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Don't see the world through your own eyes; see it as your stakeholders envision it!

How we took this approach to popularize SEZs in Bangladesh, against a backdrop of regional resistance

Imagine that you are starting an economic zones development program in a region while next door, riots are already flaring over a proposed Special Economic Zone (SEZ). Imagine that news of the protests is already all over the media in the country you are operating in and your clients and other stakeholders are bound to take note. How do you assuage their concerns and move ahead with the design of your economic zones program?

This was the situation IFC faced in 2007 when we were starting work on the design of an economic zones program in Bangladesh. At the time, the rural area of Nandigram in neighboring West Bengal, a state in India, was facing the fury of riots. Thousands of people were protesting against the state government’s plans to hand over 10,000 acres of land to a foreign investor to build a chemical complex.

Even nowadays, the ramifications of the Nandigram riots are evident in West Bengal where SEZs remain a controversial subject in the region. In Bangladesh, on the other hand, the concept of SEZs have become popular and the Government has responded by enacting a new Economic Zones Act in 2011 which creates an enabling legal framework for private sector development of economic zones. IFC played a role in popularizing the concept of SEZs in Bangladesh. It was able to do so because it took steps to understand the pulse of people in the country.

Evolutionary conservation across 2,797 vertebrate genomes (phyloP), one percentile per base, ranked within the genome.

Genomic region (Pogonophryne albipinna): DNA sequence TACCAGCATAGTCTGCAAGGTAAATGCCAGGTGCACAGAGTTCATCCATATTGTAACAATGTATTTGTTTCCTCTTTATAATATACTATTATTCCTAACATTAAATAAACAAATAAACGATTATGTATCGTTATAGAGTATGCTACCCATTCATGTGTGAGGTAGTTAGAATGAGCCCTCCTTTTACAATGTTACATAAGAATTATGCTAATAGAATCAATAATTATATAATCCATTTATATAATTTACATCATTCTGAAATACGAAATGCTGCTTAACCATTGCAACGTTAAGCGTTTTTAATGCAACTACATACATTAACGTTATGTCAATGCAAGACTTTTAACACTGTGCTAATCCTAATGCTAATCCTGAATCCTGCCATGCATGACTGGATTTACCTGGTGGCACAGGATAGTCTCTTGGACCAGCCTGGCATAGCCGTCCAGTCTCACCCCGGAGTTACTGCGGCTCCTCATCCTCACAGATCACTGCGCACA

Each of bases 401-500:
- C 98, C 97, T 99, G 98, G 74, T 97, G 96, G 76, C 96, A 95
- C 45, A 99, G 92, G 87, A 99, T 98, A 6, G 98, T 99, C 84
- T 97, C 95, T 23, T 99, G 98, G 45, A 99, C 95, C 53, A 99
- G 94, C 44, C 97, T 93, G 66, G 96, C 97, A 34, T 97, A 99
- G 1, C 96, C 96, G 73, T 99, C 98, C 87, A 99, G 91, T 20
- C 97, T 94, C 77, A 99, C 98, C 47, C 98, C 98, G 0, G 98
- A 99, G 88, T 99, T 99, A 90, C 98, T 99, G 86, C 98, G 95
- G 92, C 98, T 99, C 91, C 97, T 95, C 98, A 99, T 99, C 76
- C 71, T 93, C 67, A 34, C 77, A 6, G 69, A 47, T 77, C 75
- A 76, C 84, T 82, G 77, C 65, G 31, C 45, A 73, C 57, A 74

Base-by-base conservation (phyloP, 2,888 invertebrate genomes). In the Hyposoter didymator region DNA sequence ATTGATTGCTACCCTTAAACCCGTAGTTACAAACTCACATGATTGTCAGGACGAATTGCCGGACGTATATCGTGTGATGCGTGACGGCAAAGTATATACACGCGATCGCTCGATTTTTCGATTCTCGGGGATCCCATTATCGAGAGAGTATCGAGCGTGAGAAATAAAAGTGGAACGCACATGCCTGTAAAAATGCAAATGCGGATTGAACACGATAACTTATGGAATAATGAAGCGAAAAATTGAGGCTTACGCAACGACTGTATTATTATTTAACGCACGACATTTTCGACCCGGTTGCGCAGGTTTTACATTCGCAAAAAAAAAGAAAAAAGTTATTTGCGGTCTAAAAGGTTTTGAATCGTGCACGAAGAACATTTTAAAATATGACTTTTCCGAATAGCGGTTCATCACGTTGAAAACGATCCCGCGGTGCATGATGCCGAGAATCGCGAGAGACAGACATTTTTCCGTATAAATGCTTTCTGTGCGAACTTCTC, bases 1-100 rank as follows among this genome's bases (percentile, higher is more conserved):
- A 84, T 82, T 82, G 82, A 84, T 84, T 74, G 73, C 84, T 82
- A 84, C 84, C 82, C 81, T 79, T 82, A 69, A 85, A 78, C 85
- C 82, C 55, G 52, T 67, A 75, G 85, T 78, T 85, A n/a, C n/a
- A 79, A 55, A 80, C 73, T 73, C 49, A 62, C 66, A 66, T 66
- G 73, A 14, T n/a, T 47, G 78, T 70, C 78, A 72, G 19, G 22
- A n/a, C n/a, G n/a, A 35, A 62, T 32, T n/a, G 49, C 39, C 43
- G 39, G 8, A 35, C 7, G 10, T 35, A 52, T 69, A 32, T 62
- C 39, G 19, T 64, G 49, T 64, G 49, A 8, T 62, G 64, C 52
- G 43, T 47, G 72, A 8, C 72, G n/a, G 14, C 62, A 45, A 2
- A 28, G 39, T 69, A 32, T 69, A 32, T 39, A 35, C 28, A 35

Step 1: Take the Pulse of the Public

If your aim is to ease people’s concerns, you must first understand how they feel about SEZs. You need to also figure out the undercurrents that shape their concerns—often, what appears on the surface is not what really bothers people.

IFC took this approach when creating its economic zones development program in Bangladesh. In 2008, the IFC team that I jointly led started its work by conducting a stakeholder survey that covered not only business people but also local citizens, opinion leaders and government officials. The survey used key messages to test people’s perceptions of SEZs—for each message, people had to express their feelings about the concept of SEZs.

The responses were revealing.  When people heard that SEZs are primarily meant to attract foreign investors and that those investors would get preference over their domestic counterparts, about 40% said they would be concerned. People were even more worried when they were told that the zones may displace citizens—more than 60% said they would be concerned if that was the case. On the other hand, about three out of four interviewees expressed their support for SEZs if they would lead to better working conditions. The biggest pro-zones vote was related to land utilization: 85% of the respondents felt favorably towards SEZs when they were told that the zones may lead to better use of land—perhaps no surprise in a land-scarce country.

Step 2: Apply your survey findings in the field